To combat this unshaken traditional belief was a gigantic undertaking. It was the battle of reason and truth against prejudice and bigotry,—the battle of a new enlightenment of general interests against the selfishness of unenlightened classes. While Villiers and Thomson appealed to members in the House of Commons, Cobden and Bright with still greater eloquence directly addressed the people in the largest halls that could be found. In 1838 Cobden persuaded the Chamber of Commerce in Manchester to petition Parliament for a repeal of the duties on corn. In 1839, the agitation spreading, petitions went up from various parts of the country bearing two million signatures. The motion to repeal, however, was lost by a large majority in the Commons. Then began the organization of Free-Trade Leagues. In 1841 a meeting in Manchester was held, at which were present seven hundred nonconformist ministers, so effectually had conversions been made among intelligent men. Nor did the accession of the conservative Sir Robert Peel to power discourage the agitators, for in the same year (1841) Cobden was sent to Parliament. Meetings were still more frequently held in all the towns of the kingdom, A bazaar held in favor of the cause in the Theatre Royal, Manchester, in 1842, produced a clear profit of L10,000. In 1843 the great Free-Trade Hall was opened in Manchester, built expressly for public meetings for the anti corn-law agitation, and the sum of L150,000 was raised by private subscription to disseminate knowledge. At last, recognizing with keen instinct the inevitable turn in public opinion, the "Times" came out with a leading article of great power, showing a change of views on the subject of protection. Great noblemen, one after another, joined the League, and the Marquis of Westminster contributed L500 to the cause.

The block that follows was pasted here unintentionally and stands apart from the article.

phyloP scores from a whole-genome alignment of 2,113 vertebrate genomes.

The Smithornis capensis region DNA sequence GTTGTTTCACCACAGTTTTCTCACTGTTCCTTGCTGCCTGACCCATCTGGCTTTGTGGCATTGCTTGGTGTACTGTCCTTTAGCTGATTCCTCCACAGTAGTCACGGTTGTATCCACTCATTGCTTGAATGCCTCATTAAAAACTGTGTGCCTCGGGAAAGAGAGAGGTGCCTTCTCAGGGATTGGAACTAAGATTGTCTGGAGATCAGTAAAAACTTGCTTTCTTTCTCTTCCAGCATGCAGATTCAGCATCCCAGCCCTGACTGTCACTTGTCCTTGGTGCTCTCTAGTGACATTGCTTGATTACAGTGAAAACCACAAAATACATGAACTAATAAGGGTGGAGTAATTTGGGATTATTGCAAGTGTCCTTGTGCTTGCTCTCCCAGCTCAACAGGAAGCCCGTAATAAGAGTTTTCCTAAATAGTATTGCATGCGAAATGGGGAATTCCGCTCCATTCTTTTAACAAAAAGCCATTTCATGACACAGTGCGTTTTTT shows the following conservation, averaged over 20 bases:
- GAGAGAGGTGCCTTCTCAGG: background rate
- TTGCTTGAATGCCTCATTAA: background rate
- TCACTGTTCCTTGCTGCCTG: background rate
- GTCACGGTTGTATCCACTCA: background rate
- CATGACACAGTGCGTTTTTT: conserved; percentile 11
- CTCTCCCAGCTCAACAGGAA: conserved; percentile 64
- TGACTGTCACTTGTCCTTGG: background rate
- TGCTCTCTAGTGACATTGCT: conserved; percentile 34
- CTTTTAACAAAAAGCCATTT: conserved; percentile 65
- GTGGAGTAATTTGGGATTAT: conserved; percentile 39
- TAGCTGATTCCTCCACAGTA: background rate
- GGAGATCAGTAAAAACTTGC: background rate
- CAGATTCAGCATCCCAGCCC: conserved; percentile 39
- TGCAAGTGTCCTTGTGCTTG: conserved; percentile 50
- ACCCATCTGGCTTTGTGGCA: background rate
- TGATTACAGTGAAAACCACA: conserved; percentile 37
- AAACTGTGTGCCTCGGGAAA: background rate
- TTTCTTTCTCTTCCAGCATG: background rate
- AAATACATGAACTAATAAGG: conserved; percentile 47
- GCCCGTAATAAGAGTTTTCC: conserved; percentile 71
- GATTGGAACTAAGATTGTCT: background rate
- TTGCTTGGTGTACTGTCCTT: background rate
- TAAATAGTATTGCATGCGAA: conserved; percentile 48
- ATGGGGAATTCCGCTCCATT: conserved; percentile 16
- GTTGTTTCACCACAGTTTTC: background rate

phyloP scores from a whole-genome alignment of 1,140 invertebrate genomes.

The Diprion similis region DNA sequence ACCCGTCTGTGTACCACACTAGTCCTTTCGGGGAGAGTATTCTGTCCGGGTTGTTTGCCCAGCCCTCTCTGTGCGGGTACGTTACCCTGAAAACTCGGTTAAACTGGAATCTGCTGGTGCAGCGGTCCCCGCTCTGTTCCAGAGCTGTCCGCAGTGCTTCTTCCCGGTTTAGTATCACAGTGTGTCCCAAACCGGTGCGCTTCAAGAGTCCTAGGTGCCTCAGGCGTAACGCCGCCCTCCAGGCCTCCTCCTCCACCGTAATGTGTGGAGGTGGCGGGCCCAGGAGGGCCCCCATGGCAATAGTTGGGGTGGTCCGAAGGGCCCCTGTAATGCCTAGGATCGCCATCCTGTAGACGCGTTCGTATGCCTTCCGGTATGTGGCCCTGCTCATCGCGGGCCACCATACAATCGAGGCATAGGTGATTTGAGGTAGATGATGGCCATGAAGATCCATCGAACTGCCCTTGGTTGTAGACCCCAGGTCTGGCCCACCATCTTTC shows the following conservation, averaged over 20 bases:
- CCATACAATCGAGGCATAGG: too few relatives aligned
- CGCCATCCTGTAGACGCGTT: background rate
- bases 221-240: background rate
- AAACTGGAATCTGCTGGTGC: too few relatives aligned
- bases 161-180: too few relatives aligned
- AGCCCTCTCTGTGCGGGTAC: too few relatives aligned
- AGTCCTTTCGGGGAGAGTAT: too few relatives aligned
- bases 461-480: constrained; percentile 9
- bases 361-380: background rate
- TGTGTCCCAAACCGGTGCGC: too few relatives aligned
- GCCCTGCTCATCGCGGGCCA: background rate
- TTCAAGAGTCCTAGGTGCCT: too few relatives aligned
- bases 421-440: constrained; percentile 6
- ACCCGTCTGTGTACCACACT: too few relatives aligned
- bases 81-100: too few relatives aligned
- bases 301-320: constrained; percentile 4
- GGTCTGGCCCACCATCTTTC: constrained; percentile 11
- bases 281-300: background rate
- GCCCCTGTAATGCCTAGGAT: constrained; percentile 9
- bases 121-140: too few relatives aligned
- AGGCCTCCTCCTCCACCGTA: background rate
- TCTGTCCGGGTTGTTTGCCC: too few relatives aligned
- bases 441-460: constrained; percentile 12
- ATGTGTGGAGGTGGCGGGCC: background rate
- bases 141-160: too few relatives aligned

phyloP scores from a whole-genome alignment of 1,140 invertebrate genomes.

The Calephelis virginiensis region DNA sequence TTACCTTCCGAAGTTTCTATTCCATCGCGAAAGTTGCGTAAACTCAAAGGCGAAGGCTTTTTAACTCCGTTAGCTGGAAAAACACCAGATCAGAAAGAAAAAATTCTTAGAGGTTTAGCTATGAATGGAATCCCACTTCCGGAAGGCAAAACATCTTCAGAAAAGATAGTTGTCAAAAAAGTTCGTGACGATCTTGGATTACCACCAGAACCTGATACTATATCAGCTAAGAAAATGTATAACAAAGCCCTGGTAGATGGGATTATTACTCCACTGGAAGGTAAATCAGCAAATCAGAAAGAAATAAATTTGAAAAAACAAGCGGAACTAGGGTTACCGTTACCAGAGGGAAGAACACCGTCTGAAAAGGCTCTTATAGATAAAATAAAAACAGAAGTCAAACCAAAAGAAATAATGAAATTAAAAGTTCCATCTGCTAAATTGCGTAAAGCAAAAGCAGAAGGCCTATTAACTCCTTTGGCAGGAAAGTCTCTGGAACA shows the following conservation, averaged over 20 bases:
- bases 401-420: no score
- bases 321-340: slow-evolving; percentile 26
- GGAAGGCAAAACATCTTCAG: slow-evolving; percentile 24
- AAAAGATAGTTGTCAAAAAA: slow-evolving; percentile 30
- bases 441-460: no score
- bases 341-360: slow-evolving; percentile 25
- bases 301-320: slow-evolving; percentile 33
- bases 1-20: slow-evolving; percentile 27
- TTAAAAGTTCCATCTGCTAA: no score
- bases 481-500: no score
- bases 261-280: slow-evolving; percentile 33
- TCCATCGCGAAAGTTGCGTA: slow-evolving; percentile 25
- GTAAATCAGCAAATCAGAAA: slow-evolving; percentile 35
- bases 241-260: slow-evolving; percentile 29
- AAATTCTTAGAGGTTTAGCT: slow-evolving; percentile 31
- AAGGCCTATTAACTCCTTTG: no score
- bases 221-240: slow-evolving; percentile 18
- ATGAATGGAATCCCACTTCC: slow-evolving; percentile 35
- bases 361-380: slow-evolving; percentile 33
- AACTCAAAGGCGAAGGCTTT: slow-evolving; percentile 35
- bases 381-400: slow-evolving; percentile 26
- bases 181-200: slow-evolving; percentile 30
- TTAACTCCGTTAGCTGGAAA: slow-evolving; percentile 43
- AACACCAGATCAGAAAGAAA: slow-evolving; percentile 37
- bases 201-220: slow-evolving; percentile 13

The free-trade movement was now recognized as a great fact which it was folly to ignore. Encouraged by the constant accession to the ranks of reform, the leaders of the League turned their attention to the registration of voters, by which many spurious claims for seats were annulled, and new members of Parliament were chosen to advocate free-trade. At last, in 1846, Sir Robert Peel himself, after having been for nearly his whole career a protectionist, gave in his adhesion to the new principles. Cobden, among others, had convinced him that the prosperity of the country depended on free-trade, and he nobly made his recantation, to the intense disgust of many of his former followers,—especially of Disraeli, who now appears in Parliament as a leader of the protectionists.